Welcome To Traditional Turkish Puppets Shadow Play Karagoz
FOUR TRADITIONS OF THEATRE IN TURKEY*
Theatrical art in Turkey is currently believed to have developed from the same religious, moral and educational urge to imitate human actions that accompanied its growth in other countries, particularly in ancient Greece. The puppet shadow play, which involves two-dimensional puppets (figures) casting its shadow on a two-dimensional area of screen, had an important place in Turkey as well as throughout the larger area of the Ottoman Empire. To understand its place let us glance at four main traditions of theatre in Turkey. These are the “folk theatre tradition”, the “popular theatre tradition – shadow play (karagoz), storyteller”, the “court theatre tradition”, and the “western theatre tradition”. In order to understand the significance of Turkish puppets shadow play, these deserve special brief study.
1.The Folk Theatre Tradition.
The Turkish peasantry, which constitutes about three quarters of the whole population, is the most homogeneous and articulate element of the nation, and has throughout many centuries, retained its own peculiar character. The isolation of Turkish villages has caused in their unique forms, of traditional peasant dances, puppet shows and puppets shadow play. During public festivals, a type of crude drama sometimes accompanies the singing, dancing, mime and shadow plays. This is most likely a legacy from ancient religious rites, handed down from generation to generation. Maybe it originated in the shamanistic rituals of the Ural-Altaic region, which was the birthplace of the Turkish people, or perhaps it was part of the folklore of the Phrygian or Hittite civilizations of Anatolia. It is also through that many of the Anatolian peasant plays originated from festivals honoring such gods as Dionysus, Attis and Osiris, or from the Egyptian mysteries celebrated in Eleusis and other places. These dramas frequently display symbolic elements like puppets shadow play.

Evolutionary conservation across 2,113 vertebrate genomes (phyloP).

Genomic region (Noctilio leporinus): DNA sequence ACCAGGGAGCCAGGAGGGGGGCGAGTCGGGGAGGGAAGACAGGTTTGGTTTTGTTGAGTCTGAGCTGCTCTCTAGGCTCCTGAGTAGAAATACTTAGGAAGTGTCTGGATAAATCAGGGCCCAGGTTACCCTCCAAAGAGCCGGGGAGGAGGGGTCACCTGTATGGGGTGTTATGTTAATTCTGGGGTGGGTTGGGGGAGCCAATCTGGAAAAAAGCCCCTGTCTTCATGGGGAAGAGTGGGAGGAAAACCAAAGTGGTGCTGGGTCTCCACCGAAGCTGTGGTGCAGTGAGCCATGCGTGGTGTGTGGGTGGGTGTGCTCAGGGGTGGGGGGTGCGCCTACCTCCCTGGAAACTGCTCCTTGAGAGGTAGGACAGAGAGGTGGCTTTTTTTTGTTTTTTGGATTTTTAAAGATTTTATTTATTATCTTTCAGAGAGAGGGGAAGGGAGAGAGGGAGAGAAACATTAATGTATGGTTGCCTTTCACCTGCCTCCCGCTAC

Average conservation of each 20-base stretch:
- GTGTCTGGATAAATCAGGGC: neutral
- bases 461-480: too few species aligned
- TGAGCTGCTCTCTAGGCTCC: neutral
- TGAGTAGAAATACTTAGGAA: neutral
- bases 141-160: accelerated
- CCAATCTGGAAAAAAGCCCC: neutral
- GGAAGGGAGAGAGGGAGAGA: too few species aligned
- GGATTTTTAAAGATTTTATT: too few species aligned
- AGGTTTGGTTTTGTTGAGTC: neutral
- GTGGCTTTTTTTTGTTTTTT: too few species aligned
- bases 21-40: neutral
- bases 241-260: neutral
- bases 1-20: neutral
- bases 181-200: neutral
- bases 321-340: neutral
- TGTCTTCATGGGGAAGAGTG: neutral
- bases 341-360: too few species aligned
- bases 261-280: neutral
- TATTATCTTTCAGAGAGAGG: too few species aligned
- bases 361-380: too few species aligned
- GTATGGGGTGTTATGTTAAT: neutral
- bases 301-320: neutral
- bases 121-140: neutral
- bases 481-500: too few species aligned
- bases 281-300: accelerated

Although today these plays are, almost without exception, no more than mere diversions, they frequently display symbolic elements. Because of gradual additions, innovations and corruptions the centuries, and augmentations or reductions in the cast of characters, no standard versions of these plays exist.
There are two chief incidents upon which all the folk dramas are based. The first is deadly battle, in which one of the combaants is kiled and subsequently restored to life, either with the help of a doctor or through magic. This may very well be a survival of such vegetation cults as the festival of Dionysus, where in the god of vegetation was killed, or it may derive from the days when an aged king was slain in order to give new life to the soil. There is no question that this theme is a dramatized symbol of the waning year and its rebirth as the new one.